This post steps outside the specialties of this blog a little bit. One of my academic sidelines is revolution, though I have not published in this area in a while. Recent events in Nepal have looked more like an incipient revolution* than party or electoral politics, with a king having assumed absolute rule a year ago (and having dissolved parliament in 2002) and a Maoist insurgency supposedly controlling much of the countryside.
Shortly before a big opposition demonstration was expected, the king announced he would reinstate parliament. At least for now, this has split the alliance between the parliamentary parties and the Maoists. Those who had been demonstrating are apparently hailing this decision as a victory, while the Maoists are (predictably) calling it a ploy. But I can’t help but feel that the Maoists’ position on this announcement by the king might be the one closer to reality. The parties that accepted a measure well short of what the alliance had been calling for–i.e. an end to the “autocratic monarchy” and elections for a constituent assembly to decide the role of the monarchy and how to deal with the Maoists–need to be careful here. If this is a first step to the constituent assembly, it could be a positive step. But I wonder if the assurances are really there, given this king’s track record.
Then there is the question of how representative these parties that just accepted this offer really are. One can see from a look at the results of the 1991, 1994, and 1999 elections that the party system is fragmented. Nepal uses FPTP, yet many small parties have one or a few seats each. In other words, many of these parties represent small regional constituencies. The largest party in 1999 was the Nepalese Congress Party. It won a manufactured majority of seats on only about 37% of the vote.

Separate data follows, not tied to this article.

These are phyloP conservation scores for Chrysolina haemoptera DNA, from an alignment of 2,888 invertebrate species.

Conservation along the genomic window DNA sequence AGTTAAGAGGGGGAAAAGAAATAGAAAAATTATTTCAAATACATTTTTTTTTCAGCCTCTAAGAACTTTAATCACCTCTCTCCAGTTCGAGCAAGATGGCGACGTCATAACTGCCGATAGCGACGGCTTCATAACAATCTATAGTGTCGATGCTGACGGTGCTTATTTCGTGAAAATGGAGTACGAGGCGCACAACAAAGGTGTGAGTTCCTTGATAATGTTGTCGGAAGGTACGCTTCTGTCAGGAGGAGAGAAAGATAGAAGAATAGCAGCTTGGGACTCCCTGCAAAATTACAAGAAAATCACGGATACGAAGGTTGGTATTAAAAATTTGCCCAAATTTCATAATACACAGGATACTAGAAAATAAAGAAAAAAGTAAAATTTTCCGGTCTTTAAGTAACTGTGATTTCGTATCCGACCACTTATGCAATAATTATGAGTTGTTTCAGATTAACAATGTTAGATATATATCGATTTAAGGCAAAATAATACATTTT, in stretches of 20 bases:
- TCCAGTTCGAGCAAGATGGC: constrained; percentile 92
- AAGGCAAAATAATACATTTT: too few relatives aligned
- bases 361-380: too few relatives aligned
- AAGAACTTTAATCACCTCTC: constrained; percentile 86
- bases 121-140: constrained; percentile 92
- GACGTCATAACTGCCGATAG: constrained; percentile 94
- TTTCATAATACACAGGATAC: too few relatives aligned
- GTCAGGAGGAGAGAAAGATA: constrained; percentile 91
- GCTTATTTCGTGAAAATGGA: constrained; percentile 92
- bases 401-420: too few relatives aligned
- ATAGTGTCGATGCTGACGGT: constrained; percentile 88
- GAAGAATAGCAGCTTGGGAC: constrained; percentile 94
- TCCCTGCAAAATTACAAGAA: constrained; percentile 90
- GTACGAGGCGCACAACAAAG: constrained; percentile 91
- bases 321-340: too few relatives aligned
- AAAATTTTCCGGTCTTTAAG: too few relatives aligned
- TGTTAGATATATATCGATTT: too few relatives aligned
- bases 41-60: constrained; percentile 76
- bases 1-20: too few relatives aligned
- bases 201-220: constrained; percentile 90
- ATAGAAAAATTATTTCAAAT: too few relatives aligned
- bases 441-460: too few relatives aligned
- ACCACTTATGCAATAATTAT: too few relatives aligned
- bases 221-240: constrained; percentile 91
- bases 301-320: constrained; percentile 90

One can only infer so much from electoral statistics–though I have been known to infer a lot!–but this is not the look of a party system in which the parties are broadly representative. If all of them are on board with the king’s plan, then, more or less by definition, it implies broad acceptance by the people’s representatives. On the other hand, these party leaders have not been the people’s de-facto representatives for some time–parliament has been dissolved and in the meantime, its constitutional term would have expired–and they have not been tested in an election in an even longer time. In the mean time, “people power” has emerged. The parties have to tread carefully here, or they could find themselves losing ground to the Maoists if the latter’s assessment of the king’s offer as a ploy comes to be seen by masses of Nepalis as accurate.
* The link is to a post at The Head Heeb, in the comments to which, Jonathan and I have discussed the relevance of existing typologies of revolution to Nepal. Jonathan has posted an update.